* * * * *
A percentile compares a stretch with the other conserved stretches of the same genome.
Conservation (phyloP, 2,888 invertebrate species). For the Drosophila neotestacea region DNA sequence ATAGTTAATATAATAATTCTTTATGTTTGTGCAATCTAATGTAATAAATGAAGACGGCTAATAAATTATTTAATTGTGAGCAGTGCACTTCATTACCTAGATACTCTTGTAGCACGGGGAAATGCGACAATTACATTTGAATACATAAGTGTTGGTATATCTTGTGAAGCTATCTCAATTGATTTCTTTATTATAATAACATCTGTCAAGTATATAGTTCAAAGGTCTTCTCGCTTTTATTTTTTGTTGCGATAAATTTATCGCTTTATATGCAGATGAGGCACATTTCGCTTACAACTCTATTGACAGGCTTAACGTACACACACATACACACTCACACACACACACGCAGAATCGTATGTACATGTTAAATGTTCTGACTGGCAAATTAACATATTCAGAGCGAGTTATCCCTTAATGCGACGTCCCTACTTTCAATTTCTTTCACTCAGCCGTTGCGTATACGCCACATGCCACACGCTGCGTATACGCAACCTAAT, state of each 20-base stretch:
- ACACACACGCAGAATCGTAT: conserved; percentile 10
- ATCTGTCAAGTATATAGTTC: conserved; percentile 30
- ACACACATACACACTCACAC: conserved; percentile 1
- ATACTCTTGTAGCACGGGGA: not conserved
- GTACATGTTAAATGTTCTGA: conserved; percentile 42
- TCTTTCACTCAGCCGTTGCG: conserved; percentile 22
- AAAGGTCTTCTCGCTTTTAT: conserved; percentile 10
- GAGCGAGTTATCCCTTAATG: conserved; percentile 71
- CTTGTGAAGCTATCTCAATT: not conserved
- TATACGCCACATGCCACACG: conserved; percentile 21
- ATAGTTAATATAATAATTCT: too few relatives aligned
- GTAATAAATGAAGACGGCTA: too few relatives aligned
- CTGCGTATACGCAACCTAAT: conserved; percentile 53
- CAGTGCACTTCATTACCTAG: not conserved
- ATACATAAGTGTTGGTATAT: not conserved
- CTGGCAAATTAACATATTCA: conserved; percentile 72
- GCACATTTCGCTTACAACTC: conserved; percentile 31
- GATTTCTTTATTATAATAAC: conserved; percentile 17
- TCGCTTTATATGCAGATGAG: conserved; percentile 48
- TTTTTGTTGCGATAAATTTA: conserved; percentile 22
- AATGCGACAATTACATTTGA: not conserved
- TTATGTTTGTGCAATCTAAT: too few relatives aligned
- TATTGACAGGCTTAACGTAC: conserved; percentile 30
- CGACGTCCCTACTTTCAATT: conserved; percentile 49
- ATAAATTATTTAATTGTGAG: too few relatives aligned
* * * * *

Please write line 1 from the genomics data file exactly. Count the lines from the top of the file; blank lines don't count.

A percentile compares a stretch with the other conserved stretches of the same genome.